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Two Kids Found Living In School Bus Alone After Parents Jailed

Fri, March 9, 2012 9:55am EDT by 7 Comments
Mother Jail Release

A 5-year-old boy and 11-year-old girl were found living alone in a stench-filled abandoned school bus after their parents were sent to prison.

A postal worker discovered the two young children living in squalid conditions in Texas, alone after both of their parents were sent to prison for embezzling money from Hurricane Ike victimes. But their mother, Sherrie Shorten, insists the bus was only meant to be a temporary home and was in good shape before she left, according to The Daily Mail!

“We moved from an apartment into the bus to conserve funds, but then we were arrested,” she says of the living arrangement. “But there was no smell when we lived there.”

Sherrie says she spoke with her kids on the phone daily, and their 60-year-old aunt Hazel Burts stayed with them at night. “We were trying to keep them in their normal routine, around the toys, clothes and home that they knew,” the mom says. “When we left, that bus was clean and did not reek of anything.”

Vanessa Picazo, the postal worker who found the kids and alerted authorities, describes the neglected condition she discovered. “The little girl’s hair was just matted, like a stray dog’s,” she says.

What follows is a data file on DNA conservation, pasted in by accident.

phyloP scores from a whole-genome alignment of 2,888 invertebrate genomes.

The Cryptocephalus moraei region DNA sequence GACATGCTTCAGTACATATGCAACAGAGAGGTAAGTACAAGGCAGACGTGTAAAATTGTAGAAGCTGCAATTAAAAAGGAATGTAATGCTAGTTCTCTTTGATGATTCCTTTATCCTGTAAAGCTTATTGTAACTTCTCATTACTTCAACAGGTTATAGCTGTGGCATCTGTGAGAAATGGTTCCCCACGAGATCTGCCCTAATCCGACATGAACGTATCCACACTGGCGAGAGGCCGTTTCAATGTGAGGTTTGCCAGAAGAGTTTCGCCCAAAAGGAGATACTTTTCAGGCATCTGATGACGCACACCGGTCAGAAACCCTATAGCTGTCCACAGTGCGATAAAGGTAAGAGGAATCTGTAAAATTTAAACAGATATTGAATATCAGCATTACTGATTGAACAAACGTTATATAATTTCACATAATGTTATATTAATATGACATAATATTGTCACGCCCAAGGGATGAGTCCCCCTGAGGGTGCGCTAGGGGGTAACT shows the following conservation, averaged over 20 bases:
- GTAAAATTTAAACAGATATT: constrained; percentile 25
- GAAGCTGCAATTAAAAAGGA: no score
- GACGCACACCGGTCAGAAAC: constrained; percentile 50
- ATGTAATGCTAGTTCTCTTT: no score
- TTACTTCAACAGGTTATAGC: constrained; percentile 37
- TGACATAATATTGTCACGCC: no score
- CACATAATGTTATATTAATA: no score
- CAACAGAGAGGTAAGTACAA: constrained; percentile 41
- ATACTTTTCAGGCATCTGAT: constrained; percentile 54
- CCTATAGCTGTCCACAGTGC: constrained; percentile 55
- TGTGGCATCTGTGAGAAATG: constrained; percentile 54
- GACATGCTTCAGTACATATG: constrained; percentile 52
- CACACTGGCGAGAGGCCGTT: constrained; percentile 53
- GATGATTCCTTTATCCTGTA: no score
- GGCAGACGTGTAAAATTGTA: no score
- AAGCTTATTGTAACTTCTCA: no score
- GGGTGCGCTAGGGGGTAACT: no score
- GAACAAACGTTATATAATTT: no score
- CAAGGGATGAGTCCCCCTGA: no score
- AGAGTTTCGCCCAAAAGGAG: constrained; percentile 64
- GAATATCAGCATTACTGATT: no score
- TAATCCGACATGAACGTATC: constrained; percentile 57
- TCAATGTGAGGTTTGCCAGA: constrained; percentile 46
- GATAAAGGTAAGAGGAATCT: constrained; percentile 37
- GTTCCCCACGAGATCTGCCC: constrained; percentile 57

The children’s dad, Mark Shorten, says he never intended the bus to be a permanent situation and claims the family was planning to build a house at the site. “The house is normally clean,” he says. “If me or my wife were there, it would not be in that shape, I assure you. Our house would be completed or almost completed.”

The kids told authorities they were being “home-schooled.” Sherrie says the 5-year-old boy knew numbers and letters, and he wasn’t supposed to enter kindergarten until the next year. Their daughter was being taught by mail from jail.

“Every week I would mail her a new set of lessons and return the graded ones,” the mom says. “We’d talk on the phone when she had questions. Last week she was having trouble understanding exponents.”

Sherrie’s lawyer says everybody thought the aunt was in charge of caring for the children and was shocked to discover the news. The bus had electricity, hot and cold water (including a shower and flush toilets), heat and air conditioning. “It’s not the bus,” a spokesperson for Child Protective Services, Gwen Carter, says. “It’s the condition and supervision issues.”

Sherrie will be released next month, and she plans to fight to get her kids back.

“I want my kids back,” she says. “I am being released April 5 and was looking forward to being reunited and making a fresh start.”

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